Community banks in several midwestern states have been bombarded with resumes and queries from bank lenders worried about the future of their jobs at superregional banks.

The rising tide of insecurity stems from the massive cost-cutting reorganizations that several major midwestern banks, in particular Columbus, Ohio-based Banc One Corp., have been undertaking over the past year.

As a result, growing community banks are finding no shortage of job applicants. On the contrary, they're being flooded, as regional bank lenders and other retail officers seek a sense of stability in their professional lives.

"We have seen a definite uptick in the number of unsolicited resumes coming from Banc One professionals," said Brian Moriarty, senior vice president for human resources at First Financial Bancorp, Hamilton, Ohio. "It's more than doubled."

Mr. Moriarty, however, said he couldn't say how many resumes the company had received.

"We've been contacted quietly by some employees of larger consolidating banks in this area looking for a new opportunity," said Jerry R. Francis, president and chief operating officer of Peoples Bank Corp. of Indianapolis. "It creates a lot of opportunity for community banks."

To cut expenses and boost profits, the regional banks have pruned branch networks and staffing while consolidating far-flung empires.

KeyCorp has been refocusing its branch networks on cities, closing or selling over 280 branches in rural areas.

In Milwaukee, Firstar Corp. completed a 17-month restructuring at the end of June that included layoffs over five or six quarters.

Banc One has just completed a restructuring and consolidation that cut 5,800 jobs and reduced the number of separate bank charters from 88 to just 12, one for each state.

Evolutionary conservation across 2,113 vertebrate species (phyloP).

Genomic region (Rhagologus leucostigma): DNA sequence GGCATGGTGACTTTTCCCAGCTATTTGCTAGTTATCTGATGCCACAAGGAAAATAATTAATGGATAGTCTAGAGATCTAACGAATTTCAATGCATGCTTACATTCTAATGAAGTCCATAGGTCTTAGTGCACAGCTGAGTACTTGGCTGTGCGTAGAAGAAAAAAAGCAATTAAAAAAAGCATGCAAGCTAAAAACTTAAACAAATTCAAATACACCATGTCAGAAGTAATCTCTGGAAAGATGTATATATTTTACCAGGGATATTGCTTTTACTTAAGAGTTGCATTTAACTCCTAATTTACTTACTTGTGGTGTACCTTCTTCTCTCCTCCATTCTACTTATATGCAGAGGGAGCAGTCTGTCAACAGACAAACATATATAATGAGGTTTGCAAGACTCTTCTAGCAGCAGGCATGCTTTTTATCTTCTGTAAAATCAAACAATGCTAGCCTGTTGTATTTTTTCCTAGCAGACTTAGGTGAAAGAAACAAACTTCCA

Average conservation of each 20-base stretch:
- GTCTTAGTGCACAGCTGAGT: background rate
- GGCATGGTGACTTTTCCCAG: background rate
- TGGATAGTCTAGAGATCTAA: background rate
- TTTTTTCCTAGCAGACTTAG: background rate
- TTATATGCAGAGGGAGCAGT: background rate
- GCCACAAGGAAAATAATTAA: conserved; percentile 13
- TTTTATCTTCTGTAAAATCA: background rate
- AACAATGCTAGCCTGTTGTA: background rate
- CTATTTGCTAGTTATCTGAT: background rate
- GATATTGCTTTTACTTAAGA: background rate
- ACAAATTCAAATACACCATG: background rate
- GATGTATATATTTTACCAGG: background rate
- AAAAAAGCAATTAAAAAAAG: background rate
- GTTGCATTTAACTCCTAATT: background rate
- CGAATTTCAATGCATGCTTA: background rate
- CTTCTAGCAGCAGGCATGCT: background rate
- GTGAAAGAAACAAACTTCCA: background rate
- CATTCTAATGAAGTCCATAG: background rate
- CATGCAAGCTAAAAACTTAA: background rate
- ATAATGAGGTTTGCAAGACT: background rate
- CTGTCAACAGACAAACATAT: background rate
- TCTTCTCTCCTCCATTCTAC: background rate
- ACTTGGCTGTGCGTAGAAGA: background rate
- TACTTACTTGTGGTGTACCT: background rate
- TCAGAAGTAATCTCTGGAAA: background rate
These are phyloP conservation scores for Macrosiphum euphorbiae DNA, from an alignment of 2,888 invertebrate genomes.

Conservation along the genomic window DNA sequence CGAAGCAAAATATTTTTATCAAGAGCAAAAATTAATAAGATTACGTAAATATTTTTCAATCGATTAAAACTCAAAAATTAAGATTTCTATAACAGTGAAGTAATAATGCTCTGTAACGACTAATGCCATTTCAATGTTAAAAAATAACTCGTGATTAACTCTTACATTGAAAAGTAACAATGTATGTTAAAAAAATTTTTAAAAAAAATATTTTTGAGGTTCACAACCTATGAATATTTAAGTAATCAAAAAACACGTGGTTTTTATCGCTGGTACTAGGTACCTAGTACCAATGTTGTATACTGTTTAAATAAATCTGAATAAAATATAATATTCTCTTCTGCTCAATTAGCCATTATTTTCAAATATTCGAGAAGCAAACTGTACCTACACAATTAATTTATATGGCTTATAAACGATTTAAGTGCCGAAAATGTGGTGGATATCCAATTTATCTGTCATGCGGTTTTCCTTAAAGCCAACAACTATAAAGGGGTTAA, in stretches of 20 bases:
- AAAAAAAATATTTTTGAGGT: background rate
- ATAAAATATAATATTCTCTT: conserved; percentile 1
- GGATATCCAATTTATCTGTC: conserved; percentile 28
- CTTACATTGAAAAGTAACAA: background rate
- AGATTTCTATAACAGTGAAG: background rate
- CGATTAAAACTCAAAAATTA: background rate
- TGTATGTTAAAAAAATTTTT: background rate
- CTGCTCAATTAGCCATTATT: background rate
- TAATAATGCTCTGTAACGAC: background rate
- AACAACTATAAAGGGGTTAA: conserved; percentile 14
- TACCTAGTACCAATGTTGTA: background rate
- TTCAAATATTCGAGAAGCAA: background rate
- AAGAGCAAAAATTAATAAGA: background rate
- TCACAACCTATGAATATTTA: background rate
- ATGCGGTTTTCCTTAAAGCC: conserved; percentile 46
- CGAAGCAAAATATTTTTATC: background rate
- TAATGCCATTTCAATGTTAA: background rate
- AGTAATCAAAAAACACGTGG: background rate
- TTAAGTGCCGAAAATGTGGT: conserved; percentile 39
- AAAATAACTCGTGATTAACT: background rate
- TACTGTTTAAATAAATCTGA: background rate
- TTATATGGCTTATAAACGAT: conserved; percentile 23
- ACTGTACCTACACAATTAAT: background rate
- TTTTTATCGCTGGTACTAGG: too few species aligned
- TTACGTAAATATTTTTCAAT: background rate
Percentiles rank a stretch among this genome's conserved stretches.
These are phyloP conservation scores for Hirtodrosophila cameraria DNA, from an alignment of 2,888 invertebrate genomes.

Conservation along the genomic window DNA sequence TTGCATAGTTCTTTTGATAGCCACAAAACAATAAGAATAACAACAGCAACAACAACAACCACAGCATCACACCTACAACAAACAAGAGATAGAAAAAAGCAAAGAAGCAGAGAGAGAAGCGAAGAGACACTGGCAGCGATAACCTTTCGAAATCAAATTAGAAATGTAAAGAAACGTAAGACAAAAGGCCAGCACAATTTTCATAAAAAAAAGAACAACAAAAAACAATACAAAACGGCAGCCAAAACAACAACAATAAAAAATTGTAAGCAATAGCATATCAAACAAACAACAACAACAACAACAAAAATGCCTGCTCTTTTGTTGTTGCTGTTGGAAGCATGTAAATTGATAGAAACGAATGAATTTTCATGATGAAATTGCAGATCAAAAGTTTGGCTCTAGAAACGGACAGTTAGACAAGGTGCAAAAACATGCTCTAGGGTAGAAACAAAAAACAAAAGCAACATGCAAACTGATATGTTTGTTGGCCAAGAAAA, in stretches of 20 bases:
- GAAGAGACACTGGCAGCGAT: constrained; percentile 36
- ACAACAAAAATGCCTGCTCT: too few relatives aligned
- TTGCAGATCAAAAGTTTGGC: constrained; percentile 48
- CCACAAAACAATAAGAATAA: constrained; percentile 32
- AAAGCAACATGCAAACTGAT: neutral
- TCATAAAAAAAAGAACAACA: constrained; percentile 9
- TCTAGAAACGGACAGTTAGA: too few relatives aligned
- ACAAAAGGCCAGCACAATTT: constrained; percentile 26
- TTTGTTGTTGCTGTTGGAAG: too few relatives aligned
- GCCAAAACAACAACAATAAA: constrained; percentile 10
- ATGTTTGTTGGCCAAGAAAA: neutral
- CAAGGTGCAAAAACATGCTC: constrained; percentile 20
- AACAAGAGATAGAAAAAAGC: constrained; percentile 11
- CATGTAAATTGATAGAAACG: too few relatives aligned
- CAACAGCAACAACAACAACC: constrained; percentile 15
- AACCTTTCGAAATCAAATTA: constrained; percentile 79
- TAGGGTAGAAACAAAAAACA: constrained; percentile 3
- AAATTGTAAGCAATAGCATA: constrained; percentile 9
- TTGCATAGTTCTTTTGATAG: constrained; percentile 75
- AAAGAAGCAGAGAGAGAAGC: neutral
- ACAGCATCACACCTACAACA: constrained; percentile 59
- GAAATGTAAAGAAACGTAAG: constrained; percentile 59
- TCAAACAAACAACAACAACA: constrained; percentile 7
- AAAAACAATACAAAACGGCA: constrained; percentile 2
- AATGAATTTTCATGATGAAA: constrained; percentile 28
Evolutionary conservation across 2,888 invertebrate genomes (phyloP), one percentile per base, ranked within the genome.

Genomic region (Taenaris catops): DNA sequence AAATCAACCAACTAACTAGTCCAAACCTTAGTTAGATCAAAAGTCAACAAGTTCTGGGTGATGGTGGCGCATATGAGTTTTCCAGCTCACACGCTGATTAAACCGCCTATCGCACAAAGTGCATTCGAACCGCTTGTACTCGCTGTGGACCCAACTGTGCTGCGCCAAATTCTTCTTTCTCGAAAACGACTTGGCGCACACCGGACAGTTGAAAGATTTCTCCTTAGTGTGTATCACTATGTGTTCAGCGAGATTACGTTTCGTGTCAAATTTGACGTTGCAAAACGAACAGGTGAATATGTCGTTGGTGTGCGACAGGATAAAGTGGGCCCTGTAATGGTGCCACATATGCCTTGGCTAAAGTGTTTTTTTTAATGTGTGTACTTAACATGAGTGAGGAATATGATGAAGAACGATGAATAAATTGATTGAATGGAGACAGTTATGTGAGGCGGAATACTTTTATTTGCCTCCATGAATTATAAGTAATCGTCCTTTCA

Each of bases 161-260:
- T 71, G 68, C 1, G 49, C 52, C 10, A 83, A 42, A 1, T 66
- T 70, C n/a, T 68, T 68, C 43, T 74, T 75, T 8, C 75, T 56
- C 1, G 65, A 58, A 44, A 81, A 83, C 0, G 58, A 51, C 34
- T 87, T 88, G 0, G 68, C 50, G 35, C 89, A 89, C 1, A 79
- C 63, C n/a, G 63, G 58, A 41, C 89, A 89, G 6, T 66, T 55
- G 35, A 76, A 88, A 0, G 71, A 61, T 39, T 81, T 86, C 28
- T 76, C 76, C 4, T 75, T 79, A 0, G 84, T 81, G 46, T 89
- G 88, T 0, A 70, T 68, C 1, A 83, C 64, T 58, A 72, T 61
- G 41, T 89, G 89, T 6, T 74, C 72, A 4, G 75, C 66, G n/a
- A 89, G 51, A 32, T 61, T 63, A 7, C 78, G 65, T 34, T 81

"As they collapse charters, they turn former community banks into branches, and those community bank presidents become branch managers," said Michael L. Cox, president and chief operating officer of First Merchants Bank, Muncie, Ind., where three fourths of recent job applicants have been from Banc One. "Many of them don't have that as their career goals."

Job applicants are unhappy about loss of status and of the responsibility for making lending or other decisions, the community bankers said.

The applicants also worry that they may be forced to move "somewhat quickly and arbitrarily" to other parts of the corporation or country, Mr. Moriarty said.

John A. Russell, spokesman for Banc One, said such a trend would be a concern for the $102 billion-asset company, because "we want to keep every employee that we've got."

"We haven't seen a lot of people leaving," he said, but "it would be shortsighted to think that everybody who was working in a highly decentralized organization" would want to work in the new company.

This year First Financial has hired three midlevel professionals and has had many more applicants. And Johnson International Inc., Racine, Wis., has taken on several former regional bank officers with over 20 years of experience from Firstar and Banc One.

"The number of people who have applied, either by blatantly sending me a resume or by subtly suggesting they might be open to a change, is very large," said Richard A. Hansen, president and chief executive officer of $1.3 billion-asset Johnson International. "We're able to look at some seasoned, talented bankers who are no longer willing to put up with the uncertainty and turmoil."

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